"If the United States wants to win a war, it ought to be the war on malaria," quips Africa's best-known singing star Youssou N'Dour. On a US tour, the Senegalese superstar, who played at the Kennedy Center here Monday, takes time out to throw the spotlight over to malaria, which in Africa alone kills almost a million children a year.
The world music sensation is in North America through December 10 with stops in Philadelphia, New York, Montreal, Los Angeles, San Francisco, Michigan and Colorado.
N'Dour, who has been a Unicef goodwill ambassador since 2004, also has been a committed campaigner against malaria.
He works with the Global Fund to fight Aids, Malaria and Tuberculosis to fight the illness which saps 40 percent of the spending of hard-hit countries, particularly those in Africa.
Every year, malaria costs developing countries 12 billion dollars in lost productivity. The Global Fund is bankrolled by about 30 countries and the Gates Foundation.
"The problem with malaria, is that many Africans, even among the leaders, don't take the problem seriously. We have done some educational work that now is starting to bear fruit," N'Dour told AFP after a White House meeting with aides to First Lady Laura Bush, who works on the US campaign against malaria.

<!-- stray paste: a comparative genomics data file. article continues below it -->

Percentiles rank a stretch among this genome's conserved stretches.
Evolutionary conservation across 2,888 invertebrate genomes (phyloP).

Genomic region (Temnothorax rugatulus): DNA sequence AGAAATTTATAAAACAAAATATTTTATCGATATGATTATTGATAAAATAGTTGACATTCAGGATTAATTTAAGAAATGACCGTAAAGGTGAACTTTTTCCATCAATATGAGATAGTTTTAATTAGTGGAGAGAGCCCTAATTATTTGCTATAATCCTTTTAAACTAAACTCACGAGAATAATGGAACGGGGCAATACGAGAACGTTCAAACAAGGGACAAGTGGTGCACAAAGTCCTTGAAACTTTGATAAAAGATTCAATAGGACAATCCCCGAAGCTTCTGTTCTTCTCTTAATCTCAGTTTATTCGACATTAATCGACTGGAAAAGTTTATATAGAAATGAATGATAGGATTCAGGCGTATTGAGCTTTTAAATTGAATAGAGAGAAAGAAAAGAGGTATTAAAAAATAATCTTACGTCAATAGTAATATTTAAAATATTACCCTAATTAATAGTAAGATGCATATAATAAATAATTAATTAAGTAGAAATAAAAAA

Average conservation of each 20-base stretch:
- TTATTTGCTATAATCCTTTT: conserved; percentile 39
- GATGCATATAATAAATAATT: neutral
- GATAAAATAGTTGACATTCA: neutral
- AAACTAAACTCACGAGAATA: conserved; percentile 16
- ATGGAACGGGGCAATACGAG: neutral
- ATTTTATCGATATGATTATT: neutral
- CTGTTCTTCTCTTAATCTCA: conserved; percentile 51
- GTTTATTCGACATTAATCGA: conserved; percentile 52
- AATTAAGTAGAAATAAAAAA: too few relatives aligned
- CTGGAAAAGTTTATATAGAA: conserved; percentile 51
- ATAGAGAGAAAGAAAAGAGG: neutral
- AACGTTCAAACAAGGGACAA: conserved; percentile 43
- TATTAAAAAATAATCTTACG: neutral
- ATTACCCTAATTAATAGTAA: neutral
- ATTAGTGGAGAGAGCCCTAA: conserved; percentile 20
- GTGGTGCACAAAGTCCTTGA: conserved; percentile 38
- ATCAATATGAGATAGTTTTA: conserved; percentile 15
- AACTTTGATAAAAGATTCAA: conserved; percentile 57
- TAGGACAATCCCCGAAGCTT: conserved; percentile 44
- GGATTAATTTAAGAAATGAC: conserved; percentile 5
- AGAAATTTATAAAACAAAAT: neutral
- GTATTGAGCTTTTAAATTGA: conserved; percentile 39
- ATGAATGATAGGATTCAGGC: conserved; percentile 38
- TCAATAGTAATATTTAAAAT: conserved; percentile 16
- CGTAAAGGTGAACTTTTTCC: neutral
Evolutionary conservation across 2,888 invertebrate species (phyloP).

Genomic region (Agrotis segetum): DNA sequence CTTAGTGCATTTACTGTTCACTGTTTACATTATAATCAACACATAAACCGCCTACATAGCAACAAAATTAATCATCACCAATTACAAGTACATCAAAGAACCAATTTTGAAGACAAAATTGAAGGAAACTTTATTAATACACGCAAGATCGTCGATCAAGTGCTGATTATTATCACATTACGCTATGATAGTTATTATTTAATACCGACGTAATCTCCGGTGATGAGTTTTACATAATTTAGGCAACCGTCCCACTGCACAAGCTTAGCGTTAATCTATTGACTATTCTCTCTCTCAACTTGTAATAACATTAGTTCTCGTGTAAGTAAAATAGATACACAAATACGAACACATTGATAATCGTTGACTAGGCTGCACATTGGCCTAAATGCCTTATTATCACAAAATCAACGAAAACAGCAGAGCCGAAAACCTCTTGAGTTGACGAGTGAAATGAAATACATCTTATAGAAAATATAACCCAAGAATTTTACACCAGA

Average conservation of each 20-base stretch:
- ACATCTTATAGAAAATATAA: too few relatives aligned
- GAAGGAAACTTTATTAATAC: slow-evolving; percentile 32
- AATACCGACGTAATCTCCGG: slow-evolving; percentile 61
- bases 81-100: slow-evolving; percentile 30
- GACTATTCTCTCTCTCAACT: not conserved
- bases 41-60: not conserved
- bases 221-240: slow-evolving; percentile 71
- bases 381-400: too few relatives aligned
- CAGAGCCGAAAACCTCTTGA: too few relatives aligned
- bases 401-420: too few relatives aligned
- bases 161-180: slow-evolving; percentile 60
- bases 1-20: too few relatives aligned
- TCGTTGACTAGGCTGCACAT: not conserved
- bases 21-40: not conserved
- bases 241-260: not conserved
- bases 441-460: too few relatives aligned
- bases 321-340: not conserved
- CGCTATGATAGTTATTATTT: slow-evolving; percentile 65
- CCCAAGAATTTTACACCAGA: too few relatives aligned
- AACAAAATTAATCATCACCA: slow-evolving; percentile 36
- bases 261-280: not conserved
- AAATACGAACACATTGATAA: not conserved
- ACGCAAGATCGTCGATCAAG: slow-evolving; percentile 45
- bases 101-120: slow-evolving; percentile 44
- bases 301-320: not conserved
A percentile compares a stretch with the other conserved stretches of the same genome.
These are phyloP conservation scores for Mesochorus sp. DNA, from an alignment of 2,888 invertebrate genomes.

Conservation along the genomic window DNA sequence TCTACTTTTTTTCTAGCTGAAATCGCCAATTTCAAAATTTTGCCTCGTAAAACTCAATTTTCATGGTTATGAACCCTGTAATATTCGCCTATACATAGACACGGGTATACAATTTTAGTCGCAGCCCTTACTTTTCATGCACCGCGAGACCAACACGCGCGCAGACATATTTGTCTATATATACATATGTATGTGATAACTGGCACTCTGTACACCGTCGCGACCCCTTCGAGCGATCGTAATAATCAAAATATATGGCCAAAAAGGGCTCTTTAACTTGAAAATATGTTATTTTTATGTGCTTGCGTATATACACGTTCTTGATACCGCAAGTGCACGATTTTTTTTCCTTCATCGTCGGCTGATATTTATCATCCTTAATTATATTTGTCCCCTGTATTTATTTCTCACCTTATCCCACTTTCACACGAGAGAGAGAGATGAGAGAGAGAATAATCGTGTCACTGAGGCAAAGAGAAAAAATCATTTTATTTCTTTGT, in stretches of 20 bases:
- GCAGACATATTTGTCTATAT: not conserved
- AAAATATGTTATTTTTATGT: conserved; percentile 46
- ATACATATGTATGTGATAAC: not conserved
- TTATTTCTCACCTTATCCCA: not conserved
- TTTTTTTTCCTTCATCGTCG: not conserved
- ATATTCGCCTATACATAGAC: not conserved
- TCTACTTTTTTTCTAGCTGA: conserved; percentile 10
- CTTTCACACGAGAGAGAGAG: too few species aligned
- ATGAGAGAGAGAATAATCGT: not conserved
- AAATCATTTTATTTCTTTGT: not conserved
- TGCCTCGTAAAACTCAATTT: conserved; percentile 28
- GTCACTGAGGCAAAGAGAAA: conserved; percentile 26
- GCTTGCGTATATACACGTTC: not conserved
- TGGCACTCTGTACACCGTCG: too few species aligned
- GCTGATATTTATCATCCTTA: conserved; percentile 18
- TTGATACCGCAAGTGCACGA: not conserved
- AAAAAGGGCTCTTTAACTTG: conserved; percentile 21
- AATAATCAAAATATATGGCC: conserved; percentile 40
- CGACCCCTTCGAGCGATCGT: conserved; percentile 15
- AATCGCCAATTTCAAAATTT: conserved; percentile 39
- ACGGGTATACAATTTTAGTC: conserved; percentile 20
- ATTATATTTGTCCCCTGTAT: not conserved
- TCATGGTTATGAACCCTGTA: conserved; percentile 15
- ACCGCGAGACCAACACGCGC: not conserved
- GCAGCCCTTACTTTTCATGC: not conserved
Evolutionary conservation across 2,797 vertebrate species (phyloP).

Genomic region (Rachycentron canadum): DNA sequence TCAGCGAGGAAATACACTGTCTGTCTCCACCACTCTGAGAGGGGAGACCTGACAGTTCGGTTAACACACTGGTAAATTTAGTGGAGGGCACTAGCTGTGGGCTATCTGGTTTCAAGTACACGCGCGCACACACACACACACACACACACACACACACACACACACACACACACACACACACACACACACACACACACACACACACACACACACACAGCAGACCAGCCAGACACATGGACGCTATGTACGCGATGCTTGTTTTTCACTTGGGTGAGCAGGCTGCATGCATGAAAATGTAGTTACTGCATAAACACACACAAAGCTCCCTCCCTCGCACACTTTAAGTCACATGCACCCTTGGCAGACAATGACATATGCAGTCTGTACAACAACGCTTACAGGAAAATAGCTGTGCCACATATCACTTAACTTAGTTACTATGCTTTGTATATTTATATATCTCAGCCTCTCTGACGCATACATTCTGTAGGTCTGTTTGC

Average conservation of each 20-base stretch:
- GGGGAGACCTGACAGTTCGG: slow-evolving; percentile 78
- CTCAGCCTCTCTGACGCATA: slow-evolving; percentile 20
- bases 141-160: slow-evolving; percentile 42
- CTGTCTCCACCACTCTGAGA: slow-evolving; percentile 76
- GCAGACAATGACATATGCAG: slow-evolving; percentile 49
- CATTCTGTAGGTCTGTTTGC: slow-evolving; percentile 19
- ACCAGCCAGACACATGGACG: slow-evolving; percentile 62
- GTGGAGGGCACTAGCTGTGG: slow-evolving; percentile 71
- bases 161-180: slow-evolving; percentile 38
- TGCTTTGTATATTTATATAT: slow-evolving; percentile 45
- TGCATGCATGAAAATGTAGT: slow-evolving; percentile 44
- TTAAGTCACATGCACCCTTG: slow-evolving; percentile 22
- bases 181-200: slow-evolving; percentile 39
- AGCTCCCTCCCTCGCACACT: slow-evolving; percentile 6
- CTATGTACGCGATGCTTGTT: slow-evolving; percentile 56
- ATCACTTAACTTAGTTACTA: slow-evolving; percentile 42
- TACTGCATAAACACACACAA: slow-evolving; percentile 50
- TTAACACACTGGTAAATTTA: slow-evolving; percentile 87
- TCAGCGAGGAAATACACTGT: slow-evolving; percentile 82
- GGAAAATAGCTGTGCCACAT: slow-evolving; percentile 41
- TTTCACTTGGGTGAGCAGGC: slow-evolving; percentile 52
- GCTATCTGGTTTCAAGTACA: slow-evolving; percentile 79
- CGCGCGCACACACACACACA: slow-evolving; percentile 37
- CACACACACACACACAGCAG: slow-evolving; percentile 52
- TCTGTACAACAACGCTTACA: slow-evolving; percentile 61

The singer wants to convene an informational meeting to try to get traditional African "communicators," such as wandering musician-poets who sometimes have great followings, involved in the fight against malaria.
He said he would like those traditional local leaders to be able to bring what they know to governments and international groups who can make a difference against malaria.
"I say, thanks to the Congress, thanks to the White House, thanks to France, thanks to the Group of Eight (countries), but it's not enough.
"You have to do more, because these are one million children who die," N'Dour said.
Expanding the use of locally made, low-cost mosquito netting dipped in mosquito repellent is one key steps to better protect pregnant women and children, who are at greatest risk from the mosquito-borne illness.